By : Louis Ginzberg
The only Jewish queen regnant with the exception of the usurper Athaliah; born 139 B.C.; died 67 B.C.; she was the wife of Aristobulus I., and afterward of Alexander Jannĉus.That Alexandra, the widow of Aristobulus I., was identical with her who married his brother Alexander Jannĉus, is nowhere explicitly stated by Josephus, who no doubt took it for granted that the latter performed the levirate marriage prescribed by the law for the widow of a childless brother deceased. Josephus' statement ("Ant." xv. 6, § 3), that Hyrcanus, Jannĉus' eldest son, was eighty years old when he was put to death by Herod, in 31 B.C., must be erroneous, for that would set the year of his birth as 111 B.C., and Jannĉus himself was born in 125, so that he could have been but fourteen when Hyrcanus was born to him. It is difficult to understand how a thirteen-year-old boy married a widow of thirty. The statement, made by Josephus ("Ant." xiii. 11, §§ 1, 2), that during the reign of Aristobulus she brought about the death of the young prince Antigonus I., because she saw in him a rival of her husband, lacks confirmation. On Aristobulus' death (103 B.C.), she liberated his brother Alexander Jannĉus, who had been held in prison. During the reign of Alexander, who married her shortly after his accession, Alexandra seemed to have wielded only slight political influence, as is evidenced by the hostile attitude of the king to the Pharisees. The frequent visits of the chief of the Pharisaic party, Simon ben Sheṭaḥ, who was said to be the queen's brother, to the palace, must have occurred in the early years of Alexander's reign, before he had openly broken with the Pharisees. Alexandra does not seem to have been able to prevent the cruel persecution of that sect by her lord; nevertheless the married life of the royal pair seems to have been a happy one, and on his deathbed Alexander entrusted the government, not to his sons, but to his wife.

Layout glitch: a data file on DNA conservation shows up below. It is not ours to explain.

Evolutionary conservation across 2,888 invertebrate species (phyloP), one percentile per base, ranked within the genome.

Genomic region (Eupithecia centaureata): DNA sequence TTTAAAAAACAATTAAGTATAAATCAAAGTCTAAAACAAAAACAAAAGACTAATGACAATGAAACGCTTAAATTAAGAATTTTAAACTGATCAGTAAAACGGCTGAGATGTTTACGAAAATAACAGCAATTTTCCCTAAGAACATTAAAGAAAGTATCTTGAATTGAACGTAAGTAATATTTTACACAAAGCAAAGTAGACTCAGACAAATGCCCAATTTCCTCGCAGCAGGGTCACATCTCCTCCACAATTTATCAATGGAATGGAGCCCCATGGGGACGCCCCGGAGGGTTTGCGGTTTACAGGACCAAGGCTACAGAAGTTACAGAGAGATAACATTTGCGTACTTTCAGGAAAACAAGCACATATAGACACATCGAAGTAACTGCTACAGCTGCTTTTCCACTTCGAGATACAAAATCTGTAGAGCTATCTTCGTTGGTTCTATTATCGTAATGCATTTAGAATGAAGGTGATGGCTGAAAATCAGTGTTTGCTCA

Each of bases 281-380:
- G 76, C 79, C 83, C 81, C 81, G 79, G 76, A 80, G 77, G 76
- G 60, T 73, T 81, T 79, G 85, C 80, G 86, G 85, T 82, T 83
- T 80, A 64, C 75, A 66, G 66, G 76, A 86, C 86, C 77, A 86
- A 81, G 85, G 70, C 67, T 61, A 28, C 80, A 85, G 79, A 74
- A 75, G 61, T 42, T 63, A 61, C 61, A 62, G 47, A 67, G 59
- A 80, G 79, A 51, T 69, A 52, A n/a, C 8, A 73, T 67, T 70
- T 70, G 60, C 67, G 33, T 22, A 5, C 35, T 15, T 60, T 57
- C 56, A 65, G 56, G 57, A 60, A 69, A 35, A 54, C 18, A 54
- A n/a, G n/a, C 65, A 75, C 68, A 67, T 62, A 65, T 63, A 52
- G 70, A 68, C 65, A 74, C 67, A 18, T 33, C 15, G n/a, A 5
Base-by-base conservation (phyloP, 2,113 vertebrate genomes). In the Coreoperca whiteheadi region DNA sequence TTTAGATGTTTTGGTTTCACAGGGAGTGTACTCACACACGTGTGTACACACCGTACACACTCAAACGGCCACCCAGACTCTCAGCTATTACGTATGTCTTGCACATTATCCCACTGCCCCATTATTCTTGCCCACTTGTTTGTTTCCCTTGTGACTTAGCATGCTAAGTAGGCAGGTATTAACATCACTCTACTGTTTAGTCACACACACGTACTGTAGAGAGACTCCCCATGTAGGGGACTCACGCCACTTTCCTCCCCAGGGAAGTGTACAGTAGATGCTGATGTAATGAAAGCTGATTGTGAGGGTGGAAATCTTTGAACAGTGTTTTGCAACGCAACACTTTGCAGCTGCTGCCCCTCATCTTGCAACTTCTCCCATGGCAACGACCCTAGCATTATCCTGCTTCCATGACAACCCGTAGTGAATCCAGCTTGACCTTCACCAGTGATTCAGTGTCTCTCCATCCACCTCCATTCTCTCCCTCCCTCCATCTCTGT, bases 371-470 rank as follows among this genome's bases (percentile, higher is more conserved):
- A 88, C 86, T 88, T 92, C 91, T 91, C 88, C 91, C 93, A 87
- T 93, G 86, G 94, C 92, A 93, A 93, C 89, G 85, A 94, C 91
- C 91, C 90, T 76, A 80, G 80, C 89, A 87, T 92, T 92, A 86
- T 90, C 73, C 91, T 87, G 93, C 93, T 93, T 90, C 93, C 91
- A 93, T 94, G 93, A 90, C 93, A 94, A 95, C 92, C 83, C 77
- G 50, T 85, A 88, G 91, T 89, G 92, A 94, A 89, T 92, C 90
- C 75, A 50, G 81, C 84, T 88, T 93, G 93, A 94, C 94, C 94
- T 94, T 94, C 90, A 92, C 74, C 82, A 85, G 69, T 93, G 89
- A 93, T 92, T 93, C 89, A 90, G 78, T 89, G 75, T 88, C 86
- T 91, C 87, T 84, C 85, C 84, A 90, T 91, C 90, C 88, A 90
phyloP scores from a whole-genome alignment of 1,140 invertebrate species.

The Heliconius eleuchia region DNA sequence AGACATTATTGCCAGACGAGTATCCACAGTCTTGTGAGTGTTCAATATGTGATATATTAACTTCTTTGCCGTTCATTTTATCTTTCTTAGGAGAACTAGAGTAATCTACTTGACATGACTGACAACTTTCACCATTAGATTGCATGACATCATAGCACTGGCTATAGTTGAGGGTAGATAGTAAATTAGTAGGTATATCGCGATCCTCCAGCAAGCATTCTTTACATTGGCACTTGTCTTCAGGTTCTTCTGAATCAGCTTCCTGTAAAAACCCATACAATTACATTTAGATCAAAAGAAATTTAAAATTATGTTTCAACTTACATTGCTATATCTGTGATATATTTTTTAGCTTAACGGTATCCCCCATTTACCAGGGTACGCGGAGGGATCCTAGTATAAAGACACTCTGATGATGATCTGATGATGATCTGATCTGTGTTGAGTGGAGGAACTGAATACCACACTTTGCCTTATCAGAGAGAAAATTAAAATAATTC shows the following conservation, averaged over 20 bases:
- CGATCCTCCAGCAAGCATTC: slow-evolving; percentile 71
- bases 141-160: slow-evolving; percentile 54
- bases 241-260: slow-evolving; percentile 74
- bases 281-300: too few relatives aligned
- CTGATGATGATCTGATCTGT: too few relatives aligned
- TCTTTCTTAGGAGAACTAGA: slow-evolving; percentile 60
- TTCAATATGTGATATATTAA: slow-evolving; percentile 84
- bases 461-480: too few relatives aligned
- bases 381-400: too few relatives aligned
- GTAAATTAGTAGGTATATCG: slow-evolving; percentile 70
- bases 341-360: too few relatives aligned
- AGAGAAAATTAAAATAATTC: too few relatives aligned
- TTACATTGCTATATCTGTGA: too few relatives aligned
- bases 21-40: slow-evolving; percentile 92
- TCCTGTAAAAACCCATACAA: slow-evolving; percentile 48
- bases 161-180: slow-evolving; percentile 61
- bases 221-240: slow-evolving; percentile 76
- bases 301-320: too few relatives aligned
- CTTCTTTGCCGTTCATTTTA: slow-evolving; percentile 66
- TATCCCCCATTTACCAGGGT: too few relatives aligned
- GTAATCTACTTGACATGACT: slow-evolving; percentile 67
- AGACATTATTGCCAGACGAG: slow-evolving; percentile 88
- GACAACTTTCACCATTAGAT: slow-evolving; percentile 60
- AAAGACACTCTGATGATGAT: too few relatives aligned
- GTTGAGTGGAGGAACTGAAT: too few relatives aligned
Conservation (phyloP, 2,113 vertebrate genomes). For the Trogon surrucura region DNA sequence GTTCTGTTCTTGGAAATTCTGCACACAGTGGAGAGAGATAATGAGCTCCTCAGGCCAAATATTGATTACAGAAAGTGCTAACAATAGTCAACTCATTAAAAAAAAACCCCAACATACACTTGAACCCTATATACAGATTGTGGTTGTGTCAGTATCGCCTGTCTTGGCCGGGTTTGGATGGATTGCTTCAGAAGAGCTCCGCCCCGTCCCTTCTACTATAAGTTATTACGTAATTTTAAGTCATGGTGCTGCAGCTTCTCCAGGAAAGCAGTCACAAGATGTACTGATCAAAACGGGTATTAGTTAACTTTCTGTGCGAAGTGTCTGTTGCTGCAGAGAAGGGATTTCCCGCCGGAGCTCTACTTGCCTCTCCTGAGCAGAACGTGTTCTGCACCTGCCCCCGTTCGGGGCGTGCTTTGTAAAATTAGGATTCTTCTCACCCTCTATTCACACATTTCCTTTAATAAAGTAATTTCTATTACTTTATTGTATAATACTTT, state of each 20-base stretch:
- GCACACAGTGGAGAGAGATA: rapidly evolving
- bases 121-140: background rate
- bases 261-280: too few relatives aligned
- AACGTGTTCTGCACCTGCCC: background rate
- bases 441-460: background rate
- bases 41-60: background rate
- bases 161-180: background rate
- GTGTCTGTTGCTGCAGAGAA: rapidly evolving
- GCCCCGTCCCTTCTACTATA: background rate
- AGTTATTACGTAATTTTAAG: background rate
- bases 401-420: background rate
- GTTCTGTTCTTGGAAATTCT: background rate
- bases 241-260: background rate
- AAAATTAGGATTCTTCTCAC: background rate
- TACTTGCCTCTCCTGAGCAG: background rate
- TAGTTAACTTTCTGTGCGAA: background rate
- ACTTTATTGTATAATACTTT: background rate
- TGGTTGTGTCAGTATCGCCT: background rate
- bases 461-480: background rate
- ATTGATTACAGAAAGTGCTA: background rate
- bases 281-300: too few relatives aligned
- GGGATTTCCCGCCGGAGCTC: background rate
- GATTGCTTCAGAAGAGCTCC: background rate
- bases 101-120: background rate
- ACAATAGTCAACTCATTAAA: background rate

Her Political Ability.
This last political act of the king was his wisest; for the queen fully justified the confidence reposed in her. She succeeded especially in quieting the vexatious internal dissensions of the kingdom that existed at the time of Alexander's death; and she did this peacefully and without detriment to the political relations of the Jewish state to the outside world. Alexandra received the reins of government (76 or 75 B.C.) at the camp before Ragaba, and concealed the king's death until the fortress had fallen, in order that the rigor of the siege might be maintained. Her next care was to open negotiations with the leaders of the Pharisees, whose places of concealment she knew; and, having been given assurances as to her future policy, they declared themselves ready to give Alexander's remains the obsequies due to a monarch. By this step she astutely avoided any public affront to the dead king, which, owing to the embitterment of the people, would certainly have found expression at the interment, and might have been attended with dangerous results to the Hasmonean dynasty.
Reestablishment of the Sanhedrin.